Many large foundations have adjusted their grantmaking since the September 11 terrorist attacks on the World Trade Center and the Pentagon — not only to provide funding for the relief and recovery efforts but also to support organizations working to address long-term problems related to the attacks, the New York Times reports.
The giving comes at a time when many foundation endowments are shrinking due to the sluggish economy and falling stock prices. In September, for example, the John D. and Catherine T. MacArthur Foundation, whose assets have fallen from a high of $4.5 billion to $3.8 billion, approved $5 million from a $30 million reserve fund to support activites related to 9/11 information gathering and dissemination activities, the protection of civil rights in the U.S., and the monitoring of the Afghan refugee situation.
"If you were going to try to eliminate difficulties with the antiterrorist legislation when it was enacted, it couldn't wait until January or March," said MacArthur Foundation president Jonathan Fanton. "Or if you were going to put observers on Afghanistan's borders to talk to refugees about human rights violations, you had to move quickly."
On the national security front, the Nathan Cummings Foundation in New York City has allocated $500,000 to fund projects such as the National Security Archive Fund's effort to research restrictions on public access to information for national security purposes. Similarly, the Carnegie Corporation of New York has told current grant recipients working in the area of emerging security threats and biological and nuclear weaponry that they can refocus their work in light of the attacks.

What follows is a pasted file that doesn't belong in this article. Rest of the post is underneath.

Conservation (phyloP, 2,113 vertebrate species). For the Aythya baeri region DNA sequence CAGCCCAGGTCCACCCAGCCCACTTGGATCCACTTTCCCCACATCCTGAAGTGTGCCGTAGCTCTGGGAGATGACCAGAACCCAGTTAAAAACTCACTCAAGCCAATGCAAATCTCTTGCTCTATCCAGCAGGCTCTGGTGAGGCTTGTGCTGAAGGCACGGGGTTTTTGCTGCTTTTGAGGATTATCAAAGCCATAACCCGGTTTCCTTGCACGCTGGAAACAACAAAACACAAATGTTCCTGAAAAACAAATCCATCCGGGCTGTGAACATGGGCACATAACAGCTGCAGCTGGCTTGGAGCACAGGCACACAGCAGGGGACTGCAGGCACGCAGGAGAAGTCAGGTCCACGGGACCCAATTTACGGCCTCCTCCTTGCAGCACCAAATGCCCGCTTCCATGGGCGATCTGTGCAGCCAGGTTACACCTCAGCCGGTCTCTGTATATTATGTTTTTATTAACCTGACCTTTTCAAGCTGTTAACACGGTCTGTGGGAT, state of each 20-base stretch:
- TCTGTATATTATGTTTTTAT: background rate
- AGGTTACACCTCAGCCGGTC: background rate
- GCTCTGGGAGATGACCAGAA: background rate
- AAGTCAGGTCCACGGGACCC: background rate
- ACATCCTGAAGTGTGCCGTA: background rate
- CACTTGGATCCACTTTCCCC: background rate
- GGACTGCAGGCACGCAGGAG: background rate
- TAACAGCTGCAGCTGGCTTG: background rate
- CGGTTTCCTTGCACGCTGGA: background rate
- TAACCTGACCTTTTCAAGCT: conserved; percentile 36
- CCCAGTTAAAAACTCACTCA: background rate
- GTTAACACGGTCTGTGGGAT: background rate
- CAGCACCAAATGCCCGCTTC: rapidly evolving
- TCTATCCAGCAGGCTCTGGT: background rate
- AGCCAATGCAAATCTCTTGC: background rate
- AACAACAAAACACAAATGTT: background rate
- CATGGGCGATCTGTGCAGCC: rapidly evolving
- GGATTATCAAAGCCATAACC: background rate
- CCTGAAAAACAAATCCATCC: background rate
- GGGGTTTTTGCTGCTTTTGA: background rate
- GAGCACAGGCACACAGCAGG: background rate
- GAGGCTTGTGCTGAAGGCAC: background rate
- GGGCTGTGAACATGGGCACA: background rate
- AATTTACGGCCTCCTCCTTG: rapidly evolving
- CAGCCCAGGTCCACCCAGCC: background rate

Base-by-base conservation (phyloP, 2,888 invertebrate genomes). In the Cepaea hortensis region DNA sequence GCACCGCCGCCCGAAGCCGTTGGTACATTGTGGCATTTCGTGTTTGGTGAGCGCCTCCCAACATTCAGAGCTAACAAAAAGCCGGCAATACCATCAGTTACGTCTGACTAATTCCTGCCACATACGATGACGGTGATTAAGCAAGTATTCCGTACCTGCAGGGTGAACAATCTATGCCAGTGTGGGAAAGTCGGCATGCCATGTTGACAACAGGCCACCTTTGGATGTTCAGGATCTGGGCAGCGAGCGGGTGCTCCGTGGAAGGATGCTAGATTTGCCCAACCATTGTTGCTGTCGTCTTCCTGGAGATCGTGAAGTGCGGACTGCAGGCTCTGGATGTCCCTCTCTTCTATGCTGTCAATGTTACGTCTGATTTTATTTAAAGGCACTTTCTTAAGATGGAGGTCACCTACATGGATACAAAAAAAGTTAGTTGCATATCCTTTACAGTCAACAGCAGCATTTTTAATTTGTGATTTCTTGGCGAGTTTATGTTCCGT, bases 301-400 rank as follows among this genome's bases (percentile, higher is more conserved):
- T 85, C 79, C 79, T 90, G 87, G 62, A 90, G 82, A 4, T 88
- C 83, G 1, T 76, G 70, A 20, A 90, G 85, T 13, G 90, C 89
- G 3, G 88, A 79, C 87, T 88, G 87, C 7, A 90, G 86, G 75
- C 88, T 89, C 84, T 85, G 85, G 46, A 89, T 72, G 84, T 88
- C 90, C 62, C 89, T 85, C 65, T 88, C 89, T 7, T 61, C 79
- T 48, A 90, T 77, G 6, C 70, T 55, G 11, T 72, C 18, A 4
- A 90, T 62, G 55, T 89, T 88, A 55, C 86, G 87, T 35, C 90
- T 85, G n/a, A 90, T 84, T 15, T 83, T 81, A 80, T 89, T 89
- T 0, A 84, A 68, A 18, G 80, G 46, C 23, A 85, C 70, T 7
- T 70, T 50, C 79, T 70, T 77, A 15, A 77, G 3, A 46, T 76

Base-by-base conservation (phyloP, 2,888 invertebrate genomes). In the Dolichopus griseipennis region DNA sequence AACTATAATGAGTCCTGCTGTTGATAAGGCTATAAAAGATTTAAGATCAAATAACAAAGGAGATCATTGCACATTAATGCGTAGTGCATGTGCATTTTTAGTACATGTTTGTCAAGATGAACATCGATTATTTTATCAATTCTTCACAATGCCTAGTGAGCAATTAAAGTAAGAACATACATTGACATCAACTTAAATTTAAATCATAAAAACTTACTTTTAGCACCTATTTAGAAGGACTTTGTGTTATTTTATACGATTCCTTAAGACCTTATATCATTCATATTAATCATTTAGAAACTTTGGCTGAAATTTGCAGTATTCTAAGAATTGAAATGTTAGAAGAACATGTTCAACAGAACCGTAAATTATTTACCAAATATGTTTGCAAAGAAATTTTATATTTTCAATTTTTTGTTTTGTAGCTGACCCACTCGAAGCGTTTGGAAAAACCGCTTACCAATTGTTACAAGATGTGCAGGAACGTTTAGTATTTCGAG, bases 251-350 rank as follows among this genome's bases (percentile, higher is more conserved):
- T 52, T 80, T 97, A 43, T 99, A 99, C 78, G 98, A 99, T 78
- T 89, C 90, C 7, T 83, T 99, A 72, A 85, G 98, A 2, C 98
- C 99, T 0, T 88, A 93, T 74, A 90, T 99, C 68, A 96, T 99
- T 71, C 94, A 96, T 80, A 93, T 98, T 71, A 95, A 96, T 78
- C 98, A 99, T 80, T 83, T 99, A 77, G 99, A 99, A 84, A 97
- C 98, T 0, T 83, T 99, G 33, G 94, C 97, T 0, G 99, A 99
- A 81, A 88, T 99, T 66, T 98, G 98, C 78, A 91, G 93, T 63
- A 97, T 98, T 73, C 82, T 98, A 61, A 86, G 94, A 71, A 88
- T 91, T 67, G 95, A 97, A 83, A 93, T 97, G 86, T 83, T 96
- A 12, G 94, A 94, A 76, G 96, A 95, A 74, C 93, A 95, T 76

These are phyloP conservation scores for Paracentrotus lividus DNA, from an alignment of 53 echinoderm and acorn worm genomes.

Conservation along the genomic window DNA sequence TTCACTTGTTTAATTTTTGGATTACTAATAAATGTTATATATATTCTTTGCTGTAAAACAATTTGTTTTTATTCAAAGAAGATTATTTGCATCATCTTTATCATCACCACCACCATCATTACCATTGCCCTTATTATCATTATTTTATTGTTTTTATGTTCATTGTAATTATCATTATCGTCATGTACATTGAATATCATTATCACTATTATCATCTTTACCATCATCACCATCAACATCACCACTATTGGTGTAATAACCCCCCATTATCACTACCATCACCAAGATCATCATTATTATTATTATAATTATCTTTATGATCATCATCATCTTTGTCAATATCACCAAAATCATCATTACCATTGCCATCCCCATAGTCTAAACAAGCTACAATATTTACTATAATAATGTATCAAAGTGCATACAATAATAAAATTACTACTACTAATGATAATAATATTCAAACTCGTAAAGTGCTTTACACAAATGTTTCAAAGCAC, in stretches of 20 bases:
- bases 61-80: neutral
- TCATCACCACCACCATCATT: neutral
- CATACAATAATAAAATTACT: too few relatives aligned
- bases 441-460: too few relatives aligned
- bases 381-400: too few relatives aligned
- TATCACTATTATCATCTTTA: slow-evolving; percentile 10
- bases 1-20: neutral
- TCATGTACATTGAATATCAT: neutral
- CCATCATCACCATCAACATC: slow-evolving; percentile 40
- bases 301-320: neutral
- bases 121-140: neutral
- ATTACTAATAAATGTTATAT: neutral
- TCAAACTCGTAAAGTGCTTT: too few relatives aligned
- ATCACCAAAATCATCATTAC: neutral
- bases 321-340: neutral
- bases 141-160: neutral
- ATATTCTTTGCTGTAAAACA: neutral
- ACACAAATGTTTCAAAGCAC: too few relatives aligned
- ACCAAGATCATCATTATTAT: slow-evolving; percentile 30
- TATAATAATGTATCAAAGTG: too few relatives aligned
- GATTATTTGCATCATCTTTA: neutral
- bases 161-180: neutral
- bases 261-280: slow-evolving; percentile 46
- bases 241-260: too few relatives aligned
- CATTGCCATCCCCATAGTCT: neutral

One of the biggest issues foundations are pursuing is how to combat conditions that seem to foster terrorism. Gordon Conway, president of the Rockefeller Foundation, maintains that terrorists garner an enormous amount of their support from people in poverty and said his organization would continue its efforts to ease poverty and hunger and provide health care worldwide, despite the foundation's plan to cut its grantmaking by at least five percent this year. In a similar vein, Ford Foundation president Susan Berresford cited an absence of democratic traditions and the limited flow of information in some cultures as a root cause of terrorism and predicted that in the future foundations would do more "to build open, democratic systems and to cultivate more open media systems around the world."